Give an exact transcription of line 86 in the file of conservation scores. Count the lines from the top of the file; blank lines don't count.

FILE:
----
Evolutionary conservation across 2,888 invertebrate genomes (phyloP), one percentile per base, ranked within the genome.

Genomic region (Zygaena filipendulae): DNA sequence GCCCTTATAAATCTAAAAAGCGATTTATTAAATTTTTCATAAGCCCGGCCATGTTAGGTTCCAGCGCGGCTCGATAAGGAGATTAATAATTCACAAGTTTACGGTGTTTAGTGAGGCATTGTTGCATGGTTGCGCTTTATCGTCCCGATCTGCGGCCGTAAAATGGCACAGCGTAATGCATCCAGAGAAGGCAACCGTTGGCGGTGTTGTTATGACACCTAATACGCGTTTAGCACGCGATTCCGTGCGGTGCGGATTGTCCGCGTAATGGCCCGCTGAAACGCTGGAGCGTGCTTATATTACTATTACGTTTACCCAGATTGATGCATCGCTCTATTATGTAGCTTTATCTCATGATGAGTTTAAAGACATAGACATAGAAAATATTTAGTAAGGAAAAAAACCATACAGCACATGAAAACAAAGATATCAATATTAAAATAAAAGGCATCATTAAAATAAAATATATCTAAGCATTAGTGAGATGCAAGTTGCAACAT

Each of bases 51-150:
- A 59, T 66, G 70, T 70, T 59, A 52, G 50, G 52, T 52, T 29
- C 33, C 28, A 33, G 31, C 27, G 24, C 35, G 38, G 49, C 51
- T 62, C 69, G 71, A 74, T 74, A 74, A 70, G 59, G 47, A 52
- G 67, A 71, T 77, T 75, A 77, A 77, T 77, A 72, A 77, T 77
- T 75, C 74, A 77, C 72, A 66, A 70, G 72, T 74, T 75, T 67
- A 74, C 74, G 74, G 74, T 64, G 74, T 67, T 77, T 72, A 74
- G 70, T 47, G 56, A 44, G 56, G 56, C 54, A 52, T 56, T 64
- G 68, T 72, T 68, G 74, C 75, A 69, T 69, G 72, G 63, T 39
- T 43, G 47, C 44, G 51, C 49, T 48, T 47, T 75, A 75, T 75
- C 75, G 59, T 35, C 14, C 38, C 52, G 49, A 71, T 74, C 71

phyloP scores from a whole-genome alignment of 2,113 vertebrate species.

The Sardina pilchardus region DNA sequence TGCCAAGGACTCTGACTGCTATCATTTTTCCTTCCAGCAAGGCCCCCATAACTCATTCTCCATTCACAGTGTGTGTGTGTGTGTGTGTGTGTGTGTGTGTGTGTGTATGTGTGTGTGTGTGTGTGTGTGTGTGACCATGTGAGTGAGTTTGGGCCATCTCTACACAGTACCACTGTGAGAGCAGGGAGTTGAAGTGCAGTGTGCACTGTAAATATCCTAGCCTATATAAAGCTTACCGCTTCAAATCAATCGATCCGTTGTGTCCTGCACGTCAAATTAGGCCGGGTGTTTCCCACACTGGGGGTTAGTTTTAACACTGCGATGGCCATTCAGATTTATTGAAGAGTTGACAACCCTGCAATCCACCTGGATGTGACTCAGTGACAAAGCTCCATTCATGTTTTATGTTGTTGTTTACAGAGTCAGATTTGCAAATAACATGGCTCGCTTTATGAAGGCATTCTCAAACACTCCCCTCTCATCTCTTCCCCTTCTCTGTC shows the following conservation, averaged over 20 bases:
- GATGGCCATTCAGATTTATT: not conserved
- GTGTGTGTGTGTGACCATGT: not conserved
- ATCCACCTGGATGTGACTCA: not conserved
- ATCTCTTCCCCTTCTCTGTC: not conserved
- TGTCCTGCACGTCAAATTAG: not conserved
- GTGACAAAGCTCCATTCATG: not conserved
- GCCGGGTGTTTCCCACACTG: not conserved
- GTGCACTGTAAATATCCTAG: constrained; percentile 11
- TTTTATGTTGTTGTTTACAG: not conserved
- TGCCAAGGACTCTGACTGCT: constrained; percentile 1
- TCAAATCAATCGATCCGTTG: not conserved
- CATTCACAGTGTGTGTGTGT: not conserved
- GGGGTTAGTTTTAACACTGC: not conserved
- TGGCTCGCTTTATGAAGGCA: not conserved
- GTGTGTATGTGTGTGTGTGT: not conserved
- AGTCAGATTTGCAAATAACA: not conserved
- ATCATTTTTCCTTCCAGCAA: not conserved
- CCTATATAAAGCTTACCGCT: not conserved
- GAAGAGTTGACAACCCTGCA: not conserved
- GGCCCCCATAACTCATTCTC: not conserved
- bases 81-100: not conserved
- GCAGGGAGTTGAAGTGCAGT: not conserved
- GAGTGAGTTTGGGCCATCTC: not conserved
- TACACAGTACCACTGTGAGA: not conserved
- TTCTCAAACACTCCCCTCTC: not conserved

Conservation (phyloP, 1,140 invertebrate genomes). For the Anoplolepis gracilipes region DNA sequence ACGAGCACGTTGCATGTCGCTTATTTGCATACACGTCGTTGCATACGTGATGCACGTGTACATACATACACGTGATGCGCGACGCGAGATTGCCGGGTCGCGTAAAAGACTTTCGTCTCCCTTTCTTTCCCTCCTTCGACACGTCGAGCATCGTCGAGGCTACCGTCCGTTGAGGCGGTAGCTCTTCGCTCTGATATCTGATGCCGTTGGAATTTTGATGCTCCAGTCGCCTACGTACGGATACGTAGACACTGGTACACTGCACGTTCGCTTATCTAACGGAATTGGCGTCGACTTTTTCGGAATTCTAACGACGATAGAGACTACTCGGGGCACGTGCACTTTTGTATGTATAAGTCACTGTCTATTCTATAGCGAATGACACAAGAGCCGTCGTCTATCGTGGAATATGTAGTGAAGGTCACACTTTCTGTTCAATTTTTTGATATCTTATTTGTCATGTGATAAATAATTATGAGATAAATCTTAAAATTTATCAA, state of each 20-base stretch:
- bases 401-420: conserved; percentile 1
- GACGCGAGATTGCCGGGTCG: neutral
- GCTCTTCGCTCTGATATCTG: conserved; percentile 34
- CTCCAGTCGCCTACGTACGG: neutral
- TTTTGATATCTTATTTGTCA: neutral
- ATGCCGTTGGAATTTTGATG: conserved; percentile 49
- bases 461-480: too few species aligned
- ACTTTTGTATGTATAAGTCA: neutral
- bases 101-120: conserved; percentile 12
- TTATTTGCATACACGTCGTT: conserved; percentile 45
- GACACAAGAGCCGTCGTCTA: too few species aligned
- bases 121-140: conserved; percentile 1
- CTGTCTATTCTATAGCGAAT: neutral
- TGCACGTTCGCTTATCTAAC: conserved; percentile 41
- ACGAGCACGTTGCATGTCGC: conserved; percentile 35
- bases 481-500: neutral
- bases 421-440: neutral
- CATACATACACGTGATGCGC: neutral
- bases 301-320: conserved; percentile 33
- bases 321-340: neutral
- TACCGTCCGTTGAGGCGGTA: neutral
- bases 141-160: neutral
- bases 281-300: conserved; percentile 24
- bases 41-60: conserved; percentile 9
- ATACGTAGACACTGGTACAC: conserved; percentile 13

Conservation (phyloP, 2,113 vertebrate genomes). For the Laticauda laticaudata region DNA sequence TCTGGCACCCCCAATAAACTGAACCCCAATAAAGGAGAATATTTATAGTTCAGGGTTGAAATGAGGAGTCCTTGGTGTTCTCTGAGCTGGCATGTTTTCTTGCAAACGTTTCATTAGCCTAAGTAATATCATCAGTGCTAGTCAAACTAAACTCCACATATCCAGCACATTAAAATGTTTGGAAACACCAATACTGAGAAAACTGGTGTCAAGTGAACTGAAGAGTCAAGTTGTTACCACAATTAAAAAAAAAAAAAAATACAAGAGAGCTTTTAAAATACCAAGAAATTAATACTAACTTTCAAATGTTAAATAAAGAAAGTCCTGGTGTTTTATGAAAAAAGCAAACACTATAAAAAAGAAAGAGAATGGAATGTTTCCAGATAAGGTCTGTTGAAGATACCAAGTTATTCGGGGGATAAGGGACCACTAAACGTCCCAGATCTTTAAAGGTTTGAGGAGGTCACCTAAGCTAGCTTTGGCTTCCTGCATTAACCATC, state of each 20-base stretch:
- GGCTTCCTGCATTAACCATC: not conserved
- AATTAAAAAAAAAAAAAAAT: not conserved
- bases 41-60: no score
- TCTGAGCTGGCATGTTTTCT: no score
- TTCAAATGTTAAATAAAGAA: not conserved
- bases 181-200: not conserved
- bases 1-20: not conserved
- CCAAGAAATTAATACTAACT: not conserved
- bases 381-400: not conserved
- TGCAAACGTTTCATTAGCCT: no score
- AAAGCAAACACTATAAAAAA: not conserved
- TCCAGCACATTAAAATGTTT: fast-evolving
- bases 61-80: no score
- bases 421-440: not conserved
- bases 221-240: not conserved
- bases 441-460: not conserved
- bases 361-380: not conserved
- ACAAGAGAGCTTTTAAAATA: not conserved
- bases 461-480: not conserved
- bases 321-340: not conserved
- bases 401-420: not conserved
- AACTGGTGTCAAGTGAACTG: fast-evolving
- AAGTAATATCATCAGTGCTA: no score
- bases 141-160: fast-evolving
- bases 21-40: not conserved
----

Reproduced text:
- bases 461-480: not conserved